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TonyTax
TonyTax, Tax Consultant
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Experience:  Inc Tax, CGT, Corp Tax, IHT, VAT.
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I'm hoping someone can help me with my question please -

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Hi, I'm hoping someone can help me with my question please - sadly my mum passed away unexpectedly last year and her home was left to me. It is a shared ownership property with my mum owning 50% and a housing association owning the other 50%. The housing association has agreed to sell me the remaining 50% which I am hoping to buy and may eventually rent it out. Upon looking into this further I am a little concerned and confused about what would happen regarding capital gains tax if I was to sell it in the future (if I did rent the property out or even keep it as a second home regarding tax). Would I pay capital gains tax on the 100% value of the home or would there be some consideration that 50% of the property was inherited? For example, say the house is worth £100,000 - so I already own £50,000 worth of the home and I get a mortgage for the remaining £50,000 then in the future I sell the house for £120,000, would I pay capital gains tax on the £20,000 increase from what it was worth when I took out the mortgage or would I pay it on the £70,000 over the £50,000 mortgage that I took out/the price I paid for it? I just do not want to have to pay capital gains tax on the 50% that my mum worked hard to pay for.
Also, are there any other tax considerations on buy to let properties? I understand that rules are changing so that any income from renting out a property is included with your other income and so this would likely push my husband into the higher tax bracket if we were to get the mortgage in a joint name. Is there any way to have rental income included in my tax return only as I work part time and would not be pushed into a higher tax bracket.
In addition, if it falls in to your remit - could you advise on the best way to purchase this remaining 50% of the property please. With a buy to let mortgage, a second home mortgage (I don't think I will be renting it out straight away and I am concerned that the housing association may have a problem if I go to them with a but to let mortgage) or a secured loan or other means.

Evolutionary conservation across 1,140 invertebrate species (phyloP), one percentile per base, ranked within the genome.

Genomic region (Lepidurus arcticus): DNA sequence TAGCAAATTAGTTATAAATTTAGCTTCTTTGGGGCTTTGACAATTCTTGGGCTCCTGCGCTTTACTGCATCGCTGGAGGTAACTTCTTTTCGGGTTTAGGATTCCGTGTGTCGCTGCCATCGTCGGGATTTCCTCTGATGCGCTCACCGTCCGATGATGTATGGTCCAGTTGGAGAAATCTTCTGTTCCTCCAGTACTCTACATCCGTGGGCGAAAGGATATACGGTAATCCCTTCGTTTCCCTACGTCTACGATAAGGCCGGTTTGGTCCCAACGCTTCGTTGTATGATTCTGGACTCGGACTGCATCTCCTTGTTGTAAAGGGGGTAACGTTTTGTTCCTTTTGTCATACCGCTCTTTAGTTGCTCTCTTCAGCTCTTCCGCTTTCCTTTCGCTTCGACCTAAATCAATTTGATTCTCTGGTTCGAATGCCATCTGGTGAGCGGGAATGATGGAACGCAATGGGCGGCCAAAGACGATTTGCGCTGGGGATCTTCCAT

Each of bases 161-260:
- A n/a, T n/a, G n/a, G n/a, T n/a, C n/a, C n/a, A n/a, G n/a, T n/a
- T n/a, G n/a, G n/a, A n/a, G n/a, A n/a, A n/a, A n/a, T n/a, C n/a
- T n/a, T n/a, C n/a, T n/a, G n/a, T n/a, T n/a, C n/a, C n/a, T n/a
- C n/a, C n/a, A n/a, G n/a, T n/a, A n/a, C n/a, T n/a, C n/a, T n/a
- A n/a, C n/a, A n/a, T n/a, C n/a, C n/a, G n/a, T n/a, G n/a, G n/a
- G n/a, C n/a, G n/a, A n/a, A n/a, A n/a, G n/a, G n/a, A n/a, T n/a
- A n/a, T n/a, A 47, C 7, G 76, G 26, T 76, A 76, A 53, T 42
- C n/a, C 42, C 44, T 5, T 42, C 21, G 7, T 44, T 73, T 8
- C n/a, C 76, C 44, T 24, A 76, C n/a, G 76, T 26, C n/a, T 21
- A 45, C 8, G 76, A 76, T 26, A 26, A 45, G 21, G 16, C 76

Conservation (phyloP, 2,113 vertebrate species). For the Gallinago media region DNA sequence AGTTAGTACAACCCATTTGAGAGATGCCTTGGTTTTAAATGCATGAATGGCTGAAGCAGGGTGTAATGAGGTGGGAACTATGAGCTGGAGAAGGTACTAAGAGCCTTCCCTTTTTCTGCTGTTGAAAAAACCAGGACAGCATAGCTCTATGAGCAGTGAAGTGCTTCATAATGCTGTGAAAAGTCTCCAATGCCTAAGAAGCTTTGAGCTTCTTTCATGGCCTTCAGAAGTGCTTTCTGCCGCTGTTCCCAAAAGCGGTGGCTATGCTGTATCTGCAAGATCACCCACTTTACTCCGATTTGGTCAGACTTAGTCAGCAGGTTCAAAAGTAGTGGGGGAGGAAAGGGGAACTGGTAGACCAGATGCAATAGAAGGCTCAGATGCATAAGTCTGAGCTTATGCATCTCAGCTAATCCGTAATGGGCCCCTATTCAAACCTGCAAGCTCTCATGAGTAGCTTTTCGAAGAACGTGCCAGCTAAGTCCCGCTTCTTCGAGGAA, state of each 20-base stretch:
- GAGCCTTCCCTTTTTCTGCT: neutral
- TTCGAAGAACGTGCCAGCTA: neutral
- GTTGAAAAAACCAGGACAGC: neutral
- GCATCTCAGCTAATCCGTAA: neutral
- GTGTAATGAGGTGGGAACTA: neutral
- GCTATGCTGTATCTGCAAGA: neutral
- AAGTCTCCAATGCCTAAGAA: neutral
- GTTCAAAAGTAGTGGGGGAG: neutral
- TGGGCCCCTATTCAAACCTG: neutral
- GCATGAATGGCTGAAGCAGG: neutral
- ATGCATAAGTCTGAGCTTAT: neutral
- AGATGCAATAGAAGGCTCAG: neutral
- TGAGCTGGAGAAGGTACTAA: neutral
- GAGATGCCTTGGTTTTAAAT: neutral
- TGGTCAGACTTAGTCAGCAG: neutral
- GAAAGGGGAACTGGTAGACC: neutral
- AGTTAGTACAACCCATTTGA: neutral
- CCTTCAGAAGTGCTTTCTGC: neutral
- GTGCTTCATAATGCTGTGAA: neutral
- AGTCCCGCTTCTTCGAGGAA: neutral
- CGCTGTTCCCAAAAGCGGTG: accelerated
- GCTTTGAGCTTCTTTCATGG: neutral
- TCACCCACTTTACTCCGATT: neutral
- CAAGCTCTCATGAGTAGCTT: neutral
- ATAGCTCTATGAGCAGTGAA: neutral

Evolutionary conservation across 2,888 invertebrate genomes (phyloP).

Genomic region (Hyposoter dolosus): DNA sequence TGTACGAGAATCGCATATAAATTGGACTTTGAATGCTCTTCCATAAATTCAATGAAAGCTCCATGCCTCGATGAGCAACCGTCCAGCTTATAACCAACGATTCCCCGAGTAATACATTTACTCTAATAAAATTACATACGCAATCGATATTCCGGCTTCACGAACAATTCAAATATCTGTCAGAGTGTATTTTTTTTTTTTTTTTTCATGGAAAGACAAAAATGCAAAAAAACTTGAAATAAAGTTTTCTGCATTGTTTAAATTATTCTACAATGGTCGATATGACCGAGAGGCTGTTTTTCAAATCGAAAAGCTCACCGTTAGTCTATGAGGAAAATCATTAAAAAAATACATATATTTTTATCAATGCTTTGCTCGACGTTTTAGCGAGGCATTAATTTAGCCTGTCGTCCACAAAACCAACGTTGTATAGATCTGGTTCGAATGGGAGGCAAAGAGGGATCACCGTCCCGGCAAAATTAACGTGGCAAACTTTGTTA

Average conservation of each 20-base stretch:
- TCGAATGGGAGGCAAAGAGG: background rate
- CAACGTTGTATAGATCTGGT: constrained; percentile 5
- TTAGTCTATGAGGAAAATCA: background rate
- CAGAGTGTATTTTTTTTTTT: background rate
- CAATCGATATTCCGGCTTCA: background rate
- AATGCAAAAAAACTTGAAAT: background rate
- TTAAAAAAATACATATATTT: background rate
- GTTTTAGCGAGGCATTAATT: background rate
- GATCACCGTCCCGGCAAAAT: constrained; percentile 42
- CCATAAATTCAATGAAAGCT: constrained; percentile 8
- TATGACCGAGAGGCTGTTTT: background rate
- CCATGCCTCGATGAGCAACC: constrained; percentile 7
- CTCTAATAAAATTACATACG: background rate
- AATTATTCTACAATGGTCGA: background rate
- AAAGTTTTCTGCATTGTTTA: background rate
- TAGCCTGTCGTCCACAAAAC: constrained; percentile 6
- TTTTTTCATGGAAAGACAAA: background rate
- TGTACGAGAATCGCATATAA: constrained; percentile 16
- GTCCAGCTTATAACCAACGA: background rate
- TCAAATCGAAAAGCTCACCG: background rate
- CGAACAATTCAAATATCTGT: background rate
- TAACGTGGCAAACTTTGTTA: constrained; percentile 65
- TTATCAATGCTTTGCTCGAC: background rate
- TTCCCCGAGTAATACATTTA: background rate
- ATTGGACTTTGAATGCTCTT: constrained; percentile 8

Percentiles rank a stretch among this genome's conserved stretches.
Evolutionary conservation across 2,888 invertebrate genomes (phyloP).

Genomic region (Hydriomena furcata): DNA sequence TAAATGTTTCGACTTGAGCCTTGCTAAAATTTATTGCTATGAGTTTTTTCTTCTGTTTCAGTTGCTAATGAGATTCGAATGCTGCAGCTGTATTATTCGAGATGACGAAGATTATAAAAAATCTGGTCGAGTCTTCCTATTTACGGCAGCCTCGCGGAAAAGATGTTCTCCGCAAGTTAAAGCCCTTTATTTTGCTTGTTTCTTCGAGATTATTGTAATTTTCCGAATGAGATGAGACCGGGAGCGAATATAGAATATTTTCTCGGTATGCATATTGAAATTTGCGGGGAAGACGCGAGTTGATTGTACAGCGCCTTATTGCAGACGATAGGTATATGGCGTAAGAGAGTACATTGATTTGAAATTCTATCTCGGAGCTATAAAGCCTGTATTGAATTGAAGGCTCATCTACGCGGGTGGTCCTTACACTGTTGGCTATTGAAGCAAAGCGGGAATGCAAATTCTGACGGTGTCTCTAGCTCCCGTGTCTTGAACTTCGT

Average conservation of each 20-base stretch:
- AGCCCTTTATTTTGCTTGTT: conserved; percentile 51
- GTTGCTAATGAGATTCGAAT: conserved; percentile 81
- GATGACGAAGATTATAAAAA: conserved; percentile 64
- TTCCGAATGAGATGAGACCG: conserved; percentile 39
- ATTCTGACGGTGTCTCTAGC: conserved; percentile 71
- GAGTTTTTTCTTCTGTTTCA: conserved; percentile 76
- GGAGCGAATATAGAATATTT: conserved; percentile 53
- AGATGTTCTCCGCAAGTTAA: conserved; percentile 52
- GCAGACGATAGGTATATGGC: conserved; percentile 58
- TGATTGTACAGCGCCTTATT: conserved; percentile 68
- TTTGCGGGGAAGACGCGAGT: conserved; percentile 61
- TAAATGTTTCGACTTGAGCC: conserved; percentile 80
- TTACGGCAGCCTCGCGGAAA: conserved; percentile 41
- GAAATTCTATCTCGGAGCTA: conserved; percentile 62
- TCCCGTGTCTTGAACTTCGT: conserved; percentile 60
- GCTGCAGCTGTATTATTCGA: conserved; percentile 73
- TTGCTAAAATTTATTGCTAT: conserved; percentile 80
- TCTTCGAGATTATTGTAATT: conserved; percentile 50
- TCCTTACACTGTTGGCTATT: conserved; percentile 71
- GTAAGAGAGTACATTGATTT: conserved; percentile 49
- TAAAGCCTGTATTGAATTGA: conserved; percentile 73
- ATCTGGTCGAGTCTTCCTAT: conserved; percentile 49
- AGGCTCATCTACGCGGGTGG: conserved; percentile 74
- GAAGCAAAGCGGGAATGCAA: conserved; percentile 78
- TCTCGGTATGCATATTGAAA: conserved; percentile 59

I apologise for the rambled, basic question - I just haven't the first clue when it comes to such things. Thanks in advance for any help that can be offered.
Submitted: 5 months ago.
Category: Tax
Expert:  TonyTax replied 5 months ago.

Hi.

You inherited your mother's half of the property and the "cost" of that for CGT purposes is whatever it was worth when your mother passed away. If you buy the other half of the property, whatever you pay for it will be added to the "cost" of the half you inherited to give you the full cost of the property for CGT purposes. You can make gains of £11,100 tax free in any one tax year. When you inherit assets, simply because you didn't pay for them does not mean they have zero cost for CGT purposes. Using the figures you provided, you would make a gain of £20,000 of which the first £11,100 would be tax free.

Rental income has always been taxable so I don't know what you read which suggested otherwise. If the property stayed in your name, all the rental income would be yours for tax purposes. If the property was in joint names, it would be split on a 50:50 basis unless it was actually owned in proportions other than 50:50 and you informed HMRC on a form 17. Whose name the mortgage is in is irrelevant as far as the ownership is concerned, though the lender may want your husband as a part owner as security.

I cannot advise you how to buy the half of the property you don't own as I'm not allowed to do so.

I hope this helps but let me know if you have any further questions.

Customer: replied 4 months ago.
Hi, thank you for answering my question and sorry it has taken so long to reply. I think I understand, as I said I am not very good with these things but just so I know I am clear in my mind can you confirm my understanding is correct please. If my mums share of the property was worth £55,000 when she passed away and I pay £50,000 for the remaining 50%, the total cost for CGT purposes is £105,000. So if I then sell the property for £120,000 in the future, I would pay CGT on £15,000 and presently £11,100 of that is tax free anyway. So in my mind, the money my mum put in to her home is protected from CGT as it is only anything over its value at the time of her death that is taxed. Is this value the value that was declared during probate?
Something I meant to ask last time was when calculating the gain made on the property, I had read that you can offset some costs against the gain - would one of these costs be early redemption fees from a mortgage?
Expert:  TonyTax replied 4 months ago.

Your understanding is correct. If the probate value of the half of property you inherited from your Mother is £50,000, that is the cost of that half for CGT purposes. Add in the cost of the other half at say £50,000 and your total cost is £100,000. As you say, only the growth in value from when your Mother died is taxed in addition to the growth in value of the second half over what you paid for it. You cannot claim the mortgage redemption fee I'm afraid. There is a tax case on the subject here.

TonyTax, Tax Consultant
Category: Tax
Satisfied Customers: 15755
Experience: Inc Tax, CGT, Corp Tax, IHT, VAT.
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